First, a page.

The Ontario Agricultural Hall of Fame Association has named its five inductees for 2018. Combined, the influence of these five men spans 150 years. This year’s inductees were chosen for the legacy each of their careers has left on the Ontario farm industry.
The inductees are:
William Harvey Beaty (1916-1994) Born in Halton Region, William Beaty was the founder and chairman of Cold Springs Farm Ltd., an enterprise that he started in 1949 in Thamesford on 100 acres of land. By the time of his passing, the business had grown to include 60 farms and 9,000 acres raising hogs, turkeys, chickens, beef cattle and crops along with a feed mill, grain elevators, processing plant, fertilizer plant and more. Beaty was involved with many agricultural organizations including the Ontario Federation of Agriculture, Ontario Poultry Council, Poultry Industry Conference and Exhibition, Ontario Egg Producers’ Marketing Board and Ontario Turkey Producers’ Marketing Board among others. He was responsible for creating thousands of jobs in Ontario and innovating in the fields of product development, swine and poultry genetics and production quality. (Nominated by George P. Campbell).
Harvey John Graham (1935- ) Harvey Graham of Durham Region has spent his entire career working as an agricultural advocate locally, provincially, and nationally to ensure a sustainable future for the beef industry in both Ontario and Canada. He was a director and president of the Ontario Cattlemen’s Association (now Beef Farmers of Ontario), a director to the Canadian Cattlemen’s Association, helped to establish the Ontario Feeder Cattle Loan Guarantee Program, was instrumental in establishing the Environmental Stewardship Award and relentlessly encouraged beef farmers to institute the latest management practices to enhance their herd health, marketing, accounting and the environment. He also helped to implement the national beef check-off program to fund work in support of the beef industry. (Nominated by Beef Farmers of Durham Region).
Barry (William) Hill (1943 – ) Barry Hill of Brant County has made significant contributions to agriculture in Ontario through his insightful leadership of organizations at the provincial level and the development of new initiatives for agriculture and economic sustainability within the First Nations Community. He was instrumental in the formation of the First Nations Agri Group Co-operative, designed to provide purchasing power for crops and livestock inputs, which was seen as a model for other First Nations communities across Canada. He was a board member and president of the Ontario Soil and Crop Improvement Association, a founding board member of the Integrated Grain Processors Co-operative for the production of ethanol and has provided his business expertise to over 400 businesses through the Two Rivers Community Development Centre. (Nominated by the Ontario Soil and Crop Improvement Association).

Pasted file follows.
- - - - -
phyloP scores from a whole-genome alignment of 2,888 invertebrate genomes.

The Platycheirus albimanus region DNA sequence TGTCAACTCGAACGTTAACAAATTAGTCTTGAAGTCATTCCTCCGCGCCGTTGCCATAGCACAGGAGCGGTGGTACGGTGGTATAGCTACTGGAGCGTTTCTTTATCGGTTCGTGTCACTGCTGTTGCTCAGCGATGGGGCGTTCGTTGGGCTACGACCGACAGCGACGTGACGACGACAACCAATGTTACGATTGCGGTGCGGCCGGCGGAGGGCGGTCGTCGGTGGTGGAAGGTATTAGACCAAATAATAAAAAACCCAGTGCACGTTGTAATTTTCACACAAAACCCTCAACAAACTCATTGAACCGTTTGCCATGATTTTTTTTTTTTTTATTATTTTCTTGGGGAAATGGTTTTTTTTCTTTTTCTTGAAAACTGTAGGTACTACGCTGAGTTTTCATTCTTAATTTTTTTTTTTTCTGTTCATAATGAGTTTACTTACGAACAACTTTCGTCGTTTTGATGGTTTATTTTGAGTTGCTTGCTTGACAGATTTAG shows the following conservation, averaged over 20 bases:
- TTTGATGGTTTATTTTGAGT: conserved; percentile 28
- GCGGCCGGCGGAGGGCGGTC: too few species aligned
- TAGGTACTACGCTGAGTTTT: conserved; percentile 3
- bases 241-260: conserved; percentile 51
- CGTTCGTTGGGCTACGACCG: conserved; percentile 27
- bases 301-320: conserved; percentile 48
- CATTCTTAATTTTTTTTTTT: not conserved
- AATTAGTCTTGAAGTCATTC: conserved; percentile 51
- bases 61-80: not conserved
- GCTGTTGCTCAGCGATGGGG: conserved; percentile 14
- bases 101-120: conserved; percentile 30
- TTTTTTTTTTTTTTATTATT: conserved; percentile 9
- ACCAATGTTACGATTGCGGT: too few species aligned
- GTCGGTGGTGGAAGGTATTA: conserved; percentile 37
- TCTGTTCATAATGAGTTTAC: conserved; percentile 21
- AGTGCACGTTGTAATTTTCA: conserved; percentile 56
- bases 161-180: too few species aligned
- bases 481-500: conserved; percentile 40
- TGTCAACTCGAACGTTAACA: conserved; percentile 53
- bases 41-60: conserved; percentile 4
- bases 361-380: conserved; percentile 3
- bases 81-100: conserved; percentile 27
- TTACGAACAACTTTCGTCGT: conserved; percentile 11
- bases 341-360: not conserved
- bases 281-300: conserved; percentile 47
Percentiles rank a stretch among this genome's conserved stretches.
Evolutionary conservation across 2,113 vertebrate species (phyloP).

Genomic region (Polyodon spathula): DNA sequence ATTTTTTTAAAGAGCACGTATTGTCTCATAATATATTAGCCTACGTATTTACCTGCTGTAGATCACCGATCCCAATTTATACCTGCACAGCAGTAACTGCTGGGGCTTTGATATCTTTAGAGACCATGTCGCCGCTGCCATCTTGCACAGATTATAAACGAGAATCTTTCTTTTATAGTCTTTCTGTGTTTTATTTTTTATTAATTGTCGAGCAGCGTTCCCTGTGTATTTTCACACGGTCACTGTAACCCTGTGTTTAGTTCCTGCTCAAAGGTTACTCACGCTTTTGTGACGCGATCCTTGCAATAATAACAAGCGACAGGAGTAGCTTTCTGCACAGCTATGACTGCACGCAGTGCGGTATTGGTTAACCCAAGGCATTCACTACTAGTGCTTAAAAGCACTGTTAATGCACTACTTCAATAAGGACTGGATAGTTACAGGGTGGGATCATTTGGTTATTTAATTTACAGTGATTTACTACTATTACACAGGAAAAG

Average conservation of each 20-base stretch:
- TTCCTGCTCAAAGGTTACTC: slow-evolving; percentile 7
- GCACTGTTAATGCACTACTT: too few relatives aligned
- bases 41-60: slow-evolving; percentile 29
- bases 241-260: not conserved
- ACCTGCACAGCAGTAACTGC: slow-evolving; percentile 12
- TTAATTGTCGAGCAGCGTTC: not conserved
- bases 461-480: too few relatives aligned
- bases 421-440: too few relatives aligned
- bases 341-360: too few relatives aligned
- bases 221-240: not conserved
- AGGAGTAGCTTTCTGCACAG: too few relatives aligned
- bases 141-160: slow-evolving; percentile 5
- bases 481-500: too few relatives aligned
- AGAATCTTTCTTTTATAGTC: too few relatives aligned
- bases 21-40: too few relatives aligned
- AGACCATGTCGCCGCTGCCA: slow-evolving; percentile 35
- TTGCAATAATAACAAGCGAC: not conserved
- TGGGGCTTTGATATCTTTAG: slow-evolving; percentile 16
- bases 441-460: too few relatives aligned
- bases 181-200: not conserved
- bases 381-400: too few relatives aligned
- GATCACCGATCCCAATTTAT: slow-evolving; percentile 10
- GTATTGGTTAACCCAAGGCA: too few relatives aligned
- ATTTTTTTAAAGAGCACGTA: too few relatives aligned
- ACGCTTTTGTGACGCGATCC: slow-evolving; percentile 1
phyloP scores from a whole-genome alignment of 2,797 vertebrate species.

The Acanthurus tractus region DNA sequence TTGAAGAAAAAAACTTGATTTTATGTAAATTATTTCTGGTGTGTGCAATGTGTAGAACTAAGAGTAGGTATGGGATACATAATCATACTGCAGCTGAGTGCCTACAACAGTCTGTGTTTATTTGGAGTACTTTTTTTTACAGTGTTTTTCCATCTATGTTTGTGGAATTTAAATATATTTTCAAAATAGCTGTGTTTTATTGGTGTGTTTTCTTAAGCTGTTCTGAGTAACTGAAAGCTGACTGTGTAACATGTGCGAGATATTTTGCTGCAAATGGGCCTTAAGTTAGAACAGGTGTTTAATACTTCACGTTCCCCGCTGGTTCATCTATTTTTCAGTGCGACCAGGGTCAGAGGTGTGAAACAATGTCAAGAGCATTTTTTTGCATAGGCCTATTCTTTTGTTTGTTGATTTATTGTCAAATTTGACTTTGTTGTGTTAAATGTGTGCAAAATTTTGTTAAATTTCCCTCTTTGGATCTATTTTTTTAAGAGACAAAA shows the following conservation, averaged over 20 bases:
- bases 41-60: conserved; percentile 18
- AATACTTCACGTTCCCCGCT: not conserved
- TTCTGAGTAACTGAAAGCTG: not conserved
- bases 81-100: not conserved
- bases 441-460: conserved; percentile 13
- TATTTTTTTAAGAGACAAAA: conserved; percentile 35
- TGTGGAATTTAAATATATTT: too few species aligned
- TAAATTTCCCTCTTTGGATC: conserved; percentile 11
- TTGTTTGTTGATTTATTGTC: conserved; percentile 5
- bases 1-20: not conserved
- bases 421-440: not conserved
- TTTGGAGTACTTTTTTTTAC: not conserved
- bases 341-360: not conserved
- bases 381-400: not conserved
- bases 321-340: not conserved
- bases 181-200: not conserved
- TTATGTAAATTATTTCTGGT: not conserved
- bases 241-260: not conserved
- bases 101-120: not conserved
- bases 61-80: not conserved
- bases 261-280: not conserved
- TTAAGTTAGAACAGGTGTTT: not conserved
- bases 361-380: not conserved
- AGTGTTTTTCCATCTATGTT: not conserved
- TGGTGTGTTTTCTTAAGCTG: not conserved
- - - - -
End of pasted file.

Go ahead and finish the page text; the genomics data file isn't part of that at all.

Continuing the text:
Gordon Clifford Leitch (1890-1954) Raised in Ridgetown, Gordon Leitch headed to western Canada as a young man to gain experience in the grain business, working first for the Manitoba Wheat Pool and then returning to Ontario to serve as manager of the Toronto branch of the Canadian Wheat Pool. He then went on to be general manager of the first elevator on the Toronto waterfront which ultimately grew into what is now known as Masterfeeds Inc. His contributions to Ontario agriculture are significant as they established the logistics network still used today by Canadian farmers to facilitate grain trade across the country and around the world. His vision and work created a complete grain handling system that supported the growth of Ontario farms and made Canada a recognized world leader in global agriculture. Nominated by Masterfeeds Inc.
James J. Morrison (1861- 1936) Known as the “father of the Ontario Farm Movement”, the late James Morrison was born on a farm south of Arthur. In 1914, Morrison helped to create the United Farmers of Ontario (UFO) on the grounds that farmers and rural Ontario needed to work together to achieve the goals of good business and living conditions. By 1919, the UFO had 50,000 members and won the Ontario election. While in power, the UFO made leading contributions to social legislation including a Mother’s Allowance Act, a Minimum Wage Act for Women, increased workers compensation benefits, increased rural electrification and the creation of the Province of Ontario Savings Office to lower lending rates to farmers. Morrison also helped to found the United Farmers’ Co-operative Company (now the Ontario Co-operative Association), and worked with the UFO to form the Ontario Chamber of Agriculture (now the Ontario Federation of Agriculture). He was an outstanding and precedent-setting leader in rural Ontario. (Nominated by Wellington County Historical Society).
The official induction ceremony will take place on June 10, 2018, at Country Heritage Park at Milton, Ont. Tickets are available through the Hall of Fame association’s website at www.oahf.on.ca.